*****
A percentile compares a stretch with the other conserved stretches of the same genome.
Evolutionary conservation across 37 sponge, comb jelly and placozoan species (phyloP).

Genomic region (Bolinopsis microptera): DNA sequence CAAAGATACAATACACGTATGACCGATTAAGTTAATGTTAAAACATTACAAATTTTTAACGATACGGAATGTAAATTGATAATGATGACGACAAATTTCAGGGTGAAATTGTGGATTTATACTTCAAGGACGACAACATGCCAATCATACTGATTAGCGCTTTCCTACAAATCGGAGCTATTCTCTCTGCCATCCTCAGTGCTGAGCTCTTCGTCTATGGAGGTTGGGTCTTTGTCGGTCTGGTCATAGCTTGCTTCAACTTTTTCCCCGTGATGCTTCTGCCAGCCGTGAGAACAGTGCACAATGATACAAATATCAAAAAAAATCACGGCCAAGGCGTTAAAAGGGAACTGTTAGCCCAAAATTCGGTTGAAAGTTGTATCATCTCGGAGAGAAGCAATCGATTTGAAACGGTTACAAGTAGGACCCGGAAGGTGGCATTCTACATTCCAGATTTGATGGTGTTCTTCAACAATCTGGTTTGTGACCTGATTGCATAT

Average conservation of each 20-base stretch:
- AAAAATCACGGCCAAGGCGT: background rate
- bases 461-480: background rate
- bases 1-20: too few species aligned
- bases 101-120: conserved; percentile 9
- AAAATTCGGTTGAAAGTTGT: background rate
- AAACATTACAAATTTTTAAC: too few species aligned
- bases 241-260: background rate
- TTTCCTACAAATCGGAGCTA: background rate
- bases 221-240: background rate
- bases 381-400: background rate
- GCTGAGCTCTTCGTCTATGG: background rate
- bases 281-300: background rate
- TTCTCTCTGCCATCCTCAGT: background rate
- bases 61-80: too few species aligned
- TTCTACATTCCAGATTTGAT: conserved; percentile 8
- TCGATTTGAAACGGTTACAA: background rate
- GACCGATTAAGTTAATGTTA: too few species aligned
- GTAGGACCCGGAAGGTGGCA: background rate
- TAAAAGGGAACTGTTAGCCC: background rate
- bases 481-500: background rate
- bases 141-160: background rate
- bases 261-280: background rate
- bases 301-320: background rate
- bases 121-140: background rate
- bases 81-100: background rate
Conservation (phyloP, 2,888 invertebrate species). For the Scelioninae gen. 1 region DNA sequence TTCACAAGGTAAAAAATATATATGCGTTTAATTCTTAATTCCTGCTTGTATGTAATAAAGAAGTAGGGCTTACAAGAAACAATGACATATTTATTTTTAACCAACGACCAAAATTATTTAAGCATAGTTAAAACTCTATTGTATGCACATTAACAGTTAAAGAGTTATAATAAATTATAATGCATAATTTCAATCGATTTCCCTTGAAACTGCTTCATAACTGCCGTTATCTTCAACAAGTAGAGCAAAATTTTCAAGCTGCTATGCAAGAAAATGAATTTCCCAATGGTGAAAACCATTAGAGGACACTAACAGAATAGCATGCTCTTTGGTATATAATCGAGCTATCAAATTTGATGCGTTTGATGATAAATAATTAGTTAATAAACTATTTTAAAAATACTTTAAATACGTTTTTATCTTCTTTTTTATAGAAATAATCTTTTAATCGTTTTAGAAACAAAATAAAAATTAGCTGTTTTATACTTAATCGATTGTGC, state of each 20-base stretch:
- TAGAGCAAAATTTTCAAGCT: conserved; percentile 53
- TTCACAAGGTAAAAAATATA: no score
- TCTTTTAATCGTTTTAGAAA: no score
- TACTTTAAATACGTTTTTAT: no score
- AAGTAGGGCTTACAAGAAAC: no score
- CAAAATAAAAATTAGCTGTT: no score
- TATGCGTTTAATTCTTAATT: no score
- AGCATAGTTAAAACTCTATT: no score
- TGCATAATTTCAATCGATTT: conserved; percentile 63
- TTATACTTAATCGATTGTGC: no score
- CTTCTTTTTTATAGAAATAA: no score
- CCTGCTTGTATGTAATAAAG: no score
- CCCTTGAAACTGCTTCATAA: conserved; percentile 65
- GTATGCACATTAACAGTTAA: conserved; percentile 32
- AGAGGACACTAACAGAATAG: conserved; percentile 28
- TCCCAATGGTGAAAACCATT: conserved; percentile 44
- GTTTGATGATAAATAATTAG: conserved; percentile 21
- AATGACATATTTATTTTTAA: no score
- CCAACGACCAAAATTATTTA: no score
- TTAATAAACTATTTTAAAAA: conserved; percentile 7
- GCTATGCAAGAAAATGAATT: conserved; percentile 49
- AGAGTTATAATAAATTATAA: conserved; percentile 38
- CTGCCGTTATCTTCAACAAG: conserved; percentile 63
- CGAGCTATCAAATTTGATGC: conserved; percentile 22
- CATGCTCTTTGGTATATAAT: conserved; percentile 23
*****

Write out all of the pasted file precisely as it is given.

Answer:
A percentile compares a stretch with the other conserved stretches of the same genome.
Evolutionary conservation across 37 sponge, comb jelly and placozoan species (phyloP).

Genomic region (Bolinopsis microptera): DNA sequence CAAAGATACAATACACGTATGACCGATTAAGTTAATGTTAAAACATTACAAATTTTTAACGATACGGAATGTAAATTGATAATGATGACGACAAATTTCAGGGTGAAATTGTGGATTTATACTTCAAGGACGACAACATGCCAATCATACTGATTAGCGCTTTCCTACAAATCGGAGCTATTCTCTCTGCCATCCTCAGTGCTGAGCTCTTCGTCTATGGAGGTTGGGTCTTTGTCGGTCTGGTCATAGCTTGCTTCAACTTTTTCCCCGTGATGCTTCTGCCAGCCGTGAGAACAGTGCACAATGATACAAATATCAAAAAAAATCACGGCCAAGGCGTTAAAAGGGAACTGTTAGCCCAAAATTCGGTTGAAAGTTGTATCATCTCGGAGAGAAGCAATCGATTTGAAACGGTTACAAGTAGGACCCGGAAGGTGGCATTCTACATTCCAGATTTGATGGTGTTCTTCAACAATCTGGTTTGTGACCTGATTGCATAT

Average conservation of each 20-base stretch:
- AAAAATCACGGCCAAGGCGT: background rate
- bases 461-480: background rate
- bases 1-20: too few species aligned
- bases 101-120: conserved; percentile 9
- AAAATTCGGTTGAAAGTTGT: background rate
- AAACATTACAAATTTTTAAC: too few species aligned
- bases 241-260: background rate
- TTTCCTACAAATCGGAGCTA: background rate
- bases 221-240: background rate
- bases 381-400: background rate
- GCTGAGCTCTTCGTCTATGG: background rate
- bases 281-300: background rate
- TTCTCTCTGCCATCCTCAGT: background rate
- bases 61-80: too few species aligned
- TTCTACATTCCAGATTTGAT: conserved; percentile 8
- TCGATTTGAAACGGTTACAA: background rate
- GACCGATTAAGTTAATGTTA: too few species aligned
- GTAGGACCCGGAAGGTGGCA: background rate
- TAAAAGGGAACTGTTAGCCC: background rate
- bases 481-500: background rate
- bases 141-160: background rate
- bases 261-280: background rate
- bases 301-320: background rate
- bases 121-140: background rate
- bases 81-100: background rate
Conservation (phyloP, 2,888 invertebrate species). For the Scelioninae gen. 1 region DNA sequence TTCACAAGGTAAAAAATATATATGCGTTTAATTCTTAATTCCTGCTTGTATGTAATAAAGAAGTAGGGCTTACAAGAAACAATGACATATTTATTTTTAACCAACGACCAAAATTATTTAAGCATAGTTAAAACTCTATTGTATGCACATTAACAGTTAAAGAGTTATAATAAATTATAATGCATAATTTCAATCGATTTCCCTTGAAACTGCTTCATAACTGCCGTTATCTTCAACAAGTAGAGCAAAATTTTCAAGCTGCTATGCAAGAAAATGAATTTCCCAATGGTGAAAACCATTAGAGGACACTAACAGAATAGCATGCTCTTTGGTATATAATCGAGCTATCAAATTTGATGCGTTTGATGATAAATAATTAGTTAATAAACTATTTTAAAAATACTTTAAATACGTTTTTATCTTCTTTTTTATAGAAATAATCTTTTAATCGTTTTAGAAACAAAATAAAAATTAGCTGTTTTATACTTAATCGATTGTGC, state of each 20-base stretch:
- TAGAGCAAAATTTTCAAGCT: conserved; percentile 53
- TTCACAAGGTAAAAAATATA: no score
- TCTTTTAATCGTTTTAGAAA: no score
- TACTTTAAATACGTTTTTAT: no score
- AAGTAGGGCTTACAAGAAAC: no score
- CAAAATAAAAATTAGCTGTT: no score
- TATGCGTTTAATTCTTAATT: no score
- AGCATAGTTAAAACTCTATT: no score
- TGCATAATTTCAATCGATTT: conserved; percentile 63
- TTATACTTAATCGATTGTGC: no score
- CTTCTTTTTTATAGAAATAA: no score
- CCTGCTTGTATGTAATAAAG: no score
- CCCTTGAAACTGCTTCATAA: conserved; percentile 65
- GTATGCACATTAACAGTTAA: conserved; percentile 32
- AGAGGACACTAACAGAATAG: conserved; percentile 28
- TCCCAATGGTGAAAACCATT: conserved; percentile 44
- GTTTGATGATAAATAATTAG: conserved; percentile 21
- AATGACATATTTATTTTTAA: no score
- CCAACGACCAAAATTATTTA: no score
- TTAATAAACTATTTTAAAAA: conserved; percentile 7
- GCTATGCAAGAAAATGAATT: conserved; percentile 49
- AGAGTTATAATAAATTATAA: conserved; percentile 38
- CTGCCGTTATCTTCAACAAG: conserved; percentile 63
- CGAGCTATCAAATTTGATGC: conserved; percentile 22
- CATGCTCTTTGGTATATAAT: conserved; percentile 23